Rod. What should I do? I confess it is my shame to be so fond; but it is not in my virtue to amend it.
Iago. Virtue! a fig! 't is in ourselves that we are thus or thus. Our bodies are our gardens ; to the which our wills are gardeners : so that if we will plant nettles, or sow lettuce; set hyssop, and weed up thyme; supply it with one gender of herbs, or distract it with many; either to have it sterile with idleness, or manured with industry; why, the power and corrigible authority of this lies in our wills. If the balance f of our lives had not one scale of reason to poise another of
(*) First folio, And.
(1) First folio, braine. no delighted beauty lack,–] “ Delighted” is here used for delighting; the passive participle for the active.
- if thou hast eyes to see ;] The 1622 quarto reads, we think preferably," have a quick eye to see," &c.
sensuality, the blood and baseness of our natures would conduct us to most preposterous conclusions: but we have reason to cool our raging motions, our carnal stings, our unbitted lusts ; whereof I take this, that you call love, to be a sect or scion.
ROD. It cannot be.
Iago. It is merely a lust of the blood and a permission of the will. Come, be a man: drown thyself! drown cats and blind puppies. I have professed me thy friend, and I confess me knit to thy deserving with cables of perdurable toughness. I could never better stead thee than now.
Put money in thy purse; follow thou the wars ; defeat thy favoura with an usurped beard; I say, put money in thy purse. It cannot be that Desdemona should long continue her love to the Moor, —put money in thy purse, nor he his to her: it was a violent commencement, and thou shalt see an answerable sequestration ;put but money in thy purse.—These Moors are changeable in their wills ;-fill thy purse with money: the food that to him now is as luscious as locusts, shall be to him shortly as bitter as coloquintida. (5) She must change for youth: when she is sated with his body, she will find the error of her choice: she must have change, she must:c therefore put money in thy purse.-If thou wilt needs damn thyself, do it a more delicate way than drowning. Make all the money thou canst : if sanctimony and a frail vow, betwixt an erring barbarian and a super-subtle Venetian, be not too hard for my wits and all the tribe of hell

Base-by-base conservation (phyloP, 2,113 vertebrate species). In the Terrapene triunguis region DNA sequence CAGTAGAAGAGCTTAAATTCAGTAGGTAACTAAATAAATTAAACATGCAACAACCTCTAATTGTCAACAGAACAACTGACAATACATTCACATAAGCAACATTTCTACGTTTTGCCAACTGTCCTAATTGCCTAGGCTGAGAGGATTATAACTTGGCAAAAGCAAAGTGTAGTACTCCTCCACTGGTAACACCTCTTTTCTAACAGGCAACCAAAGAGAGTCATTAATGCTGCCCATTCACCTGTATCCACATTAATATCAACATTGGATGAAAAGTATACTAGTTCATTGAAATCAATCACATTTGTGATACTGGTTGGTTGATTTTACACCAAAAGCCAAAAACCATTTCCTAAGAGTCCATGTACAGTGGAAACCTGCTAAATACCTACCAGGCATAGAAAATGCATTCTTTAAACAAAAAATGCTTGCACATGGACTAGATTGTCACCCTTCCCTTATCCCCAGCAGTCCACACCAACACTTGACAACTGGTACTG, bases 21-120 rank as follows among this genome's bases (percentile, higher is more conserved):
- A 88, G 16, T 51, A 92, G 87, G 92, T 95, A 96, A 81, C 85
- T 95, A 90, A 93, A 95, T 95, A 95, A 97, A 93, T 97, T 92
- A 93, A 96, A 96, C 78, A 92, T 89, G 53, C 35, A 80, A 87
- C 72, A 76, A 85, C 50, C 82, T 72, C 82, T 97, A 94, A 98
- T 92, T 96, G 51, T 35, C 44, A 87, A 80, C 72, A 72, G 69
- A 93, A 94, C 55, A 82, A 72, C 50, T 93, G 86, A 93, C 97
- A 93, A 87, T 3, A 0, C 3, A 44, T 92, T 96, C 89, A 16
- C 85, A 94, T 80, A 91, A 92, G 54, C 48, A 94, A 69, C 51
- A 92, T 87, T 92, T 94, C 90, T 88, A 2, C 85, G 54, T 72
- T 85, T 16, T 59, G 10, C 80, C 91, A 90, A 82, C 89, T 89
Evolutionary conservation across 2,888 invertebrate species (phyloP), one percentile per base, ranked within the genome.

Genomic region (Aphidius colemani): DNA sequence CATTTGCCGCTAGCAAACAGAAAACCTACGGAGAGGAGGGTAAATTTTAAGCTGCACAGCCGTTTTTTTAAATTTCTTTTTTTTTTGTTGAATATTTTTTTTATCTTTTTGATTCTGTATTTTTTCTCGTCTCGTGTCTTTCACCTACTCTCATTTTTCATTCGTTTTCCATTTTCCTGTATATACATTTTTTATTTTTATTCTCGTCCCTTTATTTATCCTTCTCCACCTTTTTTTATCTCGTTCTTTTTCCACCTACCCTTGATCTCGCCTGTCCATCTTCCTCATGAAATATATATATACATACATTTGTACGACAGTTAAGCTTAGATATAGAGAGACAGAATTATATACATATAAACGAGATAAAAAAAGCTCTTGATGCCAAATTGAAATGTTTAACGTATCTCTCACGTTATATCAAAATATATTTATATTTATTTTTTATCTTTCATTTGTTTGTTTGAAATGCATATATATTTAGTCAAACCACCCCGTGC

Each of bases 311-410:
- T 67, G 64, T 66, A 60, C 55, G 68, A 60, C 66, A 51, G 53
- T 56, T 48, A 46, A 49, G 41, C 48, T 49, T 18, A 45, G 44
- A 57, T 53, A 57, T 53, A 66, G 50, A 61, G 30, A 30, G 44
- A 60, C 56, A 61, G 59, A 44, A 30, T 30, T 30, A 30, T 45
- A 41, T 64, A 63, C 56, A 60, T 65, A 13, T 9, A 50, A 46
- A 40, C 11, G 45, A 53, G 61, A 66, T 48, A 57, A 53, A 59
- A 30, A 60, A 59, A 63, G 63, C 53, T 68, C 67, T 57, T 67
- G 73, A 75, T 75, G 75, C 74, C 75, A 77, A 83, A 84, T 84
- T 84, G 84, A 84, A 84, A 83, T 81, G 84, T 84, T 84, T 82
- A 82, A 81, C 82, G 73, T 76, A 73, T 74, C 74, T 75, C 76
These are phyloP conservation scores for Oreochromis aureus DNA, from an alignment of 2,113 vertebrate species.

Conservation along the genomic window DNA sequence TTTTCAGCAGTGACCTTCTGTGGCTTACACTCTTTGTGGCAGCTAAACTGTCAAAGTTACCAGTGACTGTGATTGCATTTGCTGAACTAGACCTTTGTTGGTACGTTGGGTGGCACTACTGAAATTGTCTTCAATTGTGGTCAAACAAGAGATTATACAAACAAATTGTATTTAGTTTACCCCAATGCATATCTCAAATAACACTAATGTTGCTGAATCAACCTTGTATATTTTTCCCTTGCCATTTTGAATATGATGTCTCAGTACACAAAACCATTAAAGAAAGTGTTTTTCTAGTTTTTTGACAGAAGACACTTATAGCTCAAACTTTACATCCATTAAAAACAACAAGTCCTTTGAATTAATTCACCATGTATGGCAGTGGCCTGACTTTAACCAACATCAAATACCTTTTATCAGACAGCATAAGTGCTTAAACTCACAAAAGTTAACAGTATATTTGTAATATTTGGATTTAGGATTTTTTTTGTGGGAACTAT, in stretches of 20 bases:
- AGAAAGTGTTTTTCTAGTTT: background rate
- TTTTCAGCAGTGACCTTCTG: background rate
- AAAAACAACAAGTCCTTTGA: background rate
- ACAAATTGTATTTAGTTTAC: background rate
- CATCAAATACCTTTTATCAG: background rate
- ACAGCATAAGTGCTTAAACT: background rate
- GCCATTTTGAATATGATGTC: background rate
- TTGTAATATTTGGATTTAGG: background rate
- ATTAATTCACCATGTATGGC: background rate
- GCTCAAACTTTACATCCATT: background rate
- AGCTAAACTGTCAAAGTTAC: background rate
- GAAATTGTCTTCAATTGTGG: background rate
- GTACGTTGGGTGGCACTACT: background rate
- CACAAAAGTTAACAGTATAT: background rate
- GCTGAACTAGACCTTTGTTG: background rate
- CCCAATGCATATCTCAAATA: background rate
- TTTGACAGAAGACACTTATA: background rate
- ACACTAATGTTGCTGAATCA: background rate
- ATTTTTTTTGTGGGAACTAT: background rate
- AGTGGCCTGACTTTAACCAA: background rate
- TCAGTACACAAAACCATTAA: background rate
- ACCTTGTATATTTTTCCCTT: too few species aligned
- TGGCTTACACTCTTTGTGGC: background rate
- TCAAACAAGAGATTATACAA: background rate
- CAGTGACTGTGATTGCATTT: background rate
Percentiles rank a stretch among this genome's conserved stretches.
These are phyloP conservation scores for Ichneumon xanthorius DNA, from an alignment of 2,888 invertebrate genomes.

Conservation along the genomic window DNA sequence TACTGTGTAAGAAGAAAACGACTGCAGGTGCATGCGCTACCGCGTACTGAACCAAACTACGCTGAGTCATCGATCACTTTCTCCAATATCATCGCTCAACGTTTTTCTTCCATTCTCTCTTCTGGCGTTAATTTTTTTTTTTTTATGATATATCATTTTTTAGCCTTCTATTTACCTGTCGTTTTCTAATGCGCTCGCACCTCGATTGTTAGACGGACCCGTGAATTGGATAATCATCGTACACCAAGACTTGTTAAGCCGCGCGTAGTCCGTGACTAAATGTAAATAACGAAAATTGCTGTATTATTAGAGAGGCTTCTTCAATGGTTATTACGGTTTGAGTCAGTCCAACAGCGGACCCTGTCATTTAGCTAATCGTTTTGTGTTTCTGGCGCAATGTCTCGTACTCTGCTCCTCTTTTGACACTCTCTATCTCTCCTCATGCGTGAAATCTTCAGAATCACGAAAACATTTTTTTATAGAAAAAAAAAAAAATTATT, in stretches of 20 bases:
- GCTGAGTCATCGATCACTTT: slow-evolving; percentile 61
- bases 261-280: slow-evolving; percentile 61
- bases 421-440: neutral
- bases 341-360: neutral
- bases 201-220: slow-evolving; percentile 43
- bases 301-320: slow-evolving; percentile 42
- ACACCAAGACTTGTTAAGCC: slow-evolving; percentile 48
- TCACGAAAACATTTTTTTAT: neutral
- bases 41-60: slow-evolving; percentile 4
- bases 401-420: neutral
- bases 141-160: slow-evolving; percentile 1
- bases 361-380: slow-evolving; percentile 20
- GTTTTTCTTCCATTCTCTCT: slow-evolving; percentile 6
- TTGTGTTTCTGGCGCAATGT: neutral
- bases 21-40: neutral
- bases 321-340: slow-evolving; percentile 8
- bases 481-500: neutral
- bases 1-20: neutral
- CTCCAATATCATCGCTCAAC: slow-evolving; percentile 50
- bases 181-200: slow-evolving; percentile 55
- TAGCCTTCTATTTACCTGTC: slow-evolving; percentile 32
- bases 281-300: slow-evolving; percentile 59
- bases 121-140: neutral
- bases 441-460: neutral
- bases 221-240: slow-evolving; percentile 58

, thou shalt enjoy her; therefore make money. A pox of drowning thyself! it is clean out of the way: seek thou rather to be hanged in compassing thy joy, than to be drowned and go without her.
Rod. Wilt thou be fast to my hopes, if I depend on the issue ?
Iago. Thou art sure of me ;-go, make money :-I have told thee often, and I re-tell thee again and again, I hate the Moor: my cause is hearted, thine hath no less reason ; let us be conjunctive in our revenge against him. If thou canst cuckold him, thou dost thyself a pleasure, me a sport. There are many events in the womb of time, which will be delivered. Traverse! go; provide thy money. We will have more of this to-morrow. Adieu.
Rod. Where shall we meet i' the morning ?
[Ecit RODERIGO. (*) First folio omits, a. defeat thy favour with an usurped beard ;] Change, or disfigure thy countenance by putting on a spurious beard.
b* It cannot be that Desdemona should long continue her love to the Moor,--] In the folio, “It cannot be long that Desdemona should continue,” &c.
- she must have change, she must;] These words are not in the folio. d I'll go sell all my land.] The folio abbreviates the foregoing dialogue thus,
“Do you hear, Roderigo ? Rod. Ile sell all my Land.